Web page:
At the beginning of his collegiate career Alaric was invited to join a card game hosted by one of his friends, a kid named Montanez, who just happened to be a future mayor of San Antonio, at a house he rented. The game known only to their circle of friends. There was a small buy in and the game was far from high stakes, but after a few games Alaric saw the makings of a lucrative business, so he persuaded Montanez to let him take over.

There were others in the neighborhood of modestly priced starter homes, the bulk of them rentals filled with guys just like them. If he opened the game to them he could host more than one game throughout the week. There was a mandatory buy in of course, but to some of the best players and regulars Alaric offered a VIP card for a small fee. It covered booze and one buy in per month. Soon he was making quite a bit of cash, enough to pay his rent at least. Alaric took the next step and offered wagering on local and national sporting events.

Alaric noticed Cantu staring at him as he realized he had been lost in thought.

“Your gambling operation?” Asked Cantu with a sly grin.

“How could you possibly know?”

“Son, I’ve been watching you the whole time. I knew that you had it in you, but I needed to know that it was you making the decision for yourself. I promised myself that I would not interfere unless I saw that you wanted to get into this line of work. I admit that the timing of all this is a bit ahead of schedule, but in this business there are no such things as accidents or chance. Whether you call it fate or God, it delivered you to my doorstep tonight and so tonight is the right time.”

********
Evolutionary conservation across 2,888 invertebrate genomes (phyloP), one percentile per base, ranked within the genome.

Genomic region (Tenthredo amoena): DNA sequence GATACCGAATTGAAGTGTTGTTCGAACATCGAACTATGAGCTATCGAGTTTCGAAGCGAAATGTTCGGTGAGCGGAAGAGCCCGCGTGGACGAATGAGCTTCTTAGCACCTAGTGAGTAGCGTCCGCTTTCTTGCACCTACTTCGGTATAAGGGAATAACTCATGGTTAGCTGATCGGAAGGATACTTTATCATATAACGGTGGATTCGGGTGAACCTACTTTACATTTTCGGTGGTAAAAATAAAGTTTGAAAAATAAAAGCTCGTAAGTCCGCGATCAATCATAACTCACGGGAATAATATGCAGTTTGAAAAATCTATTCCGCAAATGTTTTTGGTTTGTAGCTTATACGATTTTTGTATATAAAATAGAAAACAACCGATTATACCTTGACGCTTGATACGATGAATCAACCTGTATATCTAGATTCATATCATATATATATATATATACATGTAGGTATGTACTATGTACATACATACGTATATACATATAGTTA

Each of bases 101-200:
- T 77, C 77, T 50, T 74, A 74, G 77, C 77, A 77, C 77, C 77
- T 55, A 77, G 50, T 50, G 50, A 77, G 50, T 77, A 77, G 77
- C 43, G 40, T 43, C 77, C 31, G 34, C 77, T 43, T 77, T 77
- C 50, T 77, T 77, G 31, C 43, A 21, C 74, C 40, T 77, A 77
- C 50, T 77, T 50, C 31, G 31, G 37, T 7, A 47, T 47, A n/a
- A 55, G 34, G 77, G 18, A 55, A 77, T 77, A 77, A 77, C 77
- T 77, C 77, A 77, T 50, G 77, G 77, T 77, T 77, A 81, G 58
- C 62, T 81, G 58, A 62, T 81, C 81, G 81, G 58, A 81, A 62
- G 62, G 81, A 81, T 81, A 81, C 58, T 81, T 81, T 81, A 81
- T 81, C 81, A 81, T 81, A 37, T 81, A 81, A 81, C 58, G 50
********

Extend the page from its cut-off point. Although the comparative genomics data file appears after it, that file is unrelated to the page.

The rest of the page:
“Mattie was surprised to see me tonight at The Store.” Said Alaric, hoping to make the encounter a little less spiritual.

“The Store?”

“It’s what everybody calls the place I saw Mattie tonight.”

“Clever name, we just refer to it as the little house.” Cantu jotted the tidbit of information into a notebook that lay open on his desk. “I have to remember that, but I only sent Mattie out the to little house, The Store, about six months ago. It is his first real job for the family.”

Alaric wasn’t too keen on the idea of his uncle keeping tabs on him in secret, but in a strange way it made him feel good. He felt that sense of inclusion that only family could impart. It also made sense, the police had been to Alaric’s card game a few times about noise or an unruly player, but they didn’t seem all that curious or concerned with what was going on inside even though it was pretty evident.

He felt this was the unseen hand of his uncle at work.

It was a lot of information to process and a flood of new feelings came with it. The undertow of the realization began pulling him out into a sea of uncertainty. Cantu threw him a lifeline.

“Alaric, depending on how you perceive the hour on it is either very late or ridiculously early, so I must insist we call it a night. You are free to stay here, if not then I will arrange for Bully to give you a ride home. I really wish you would stay.”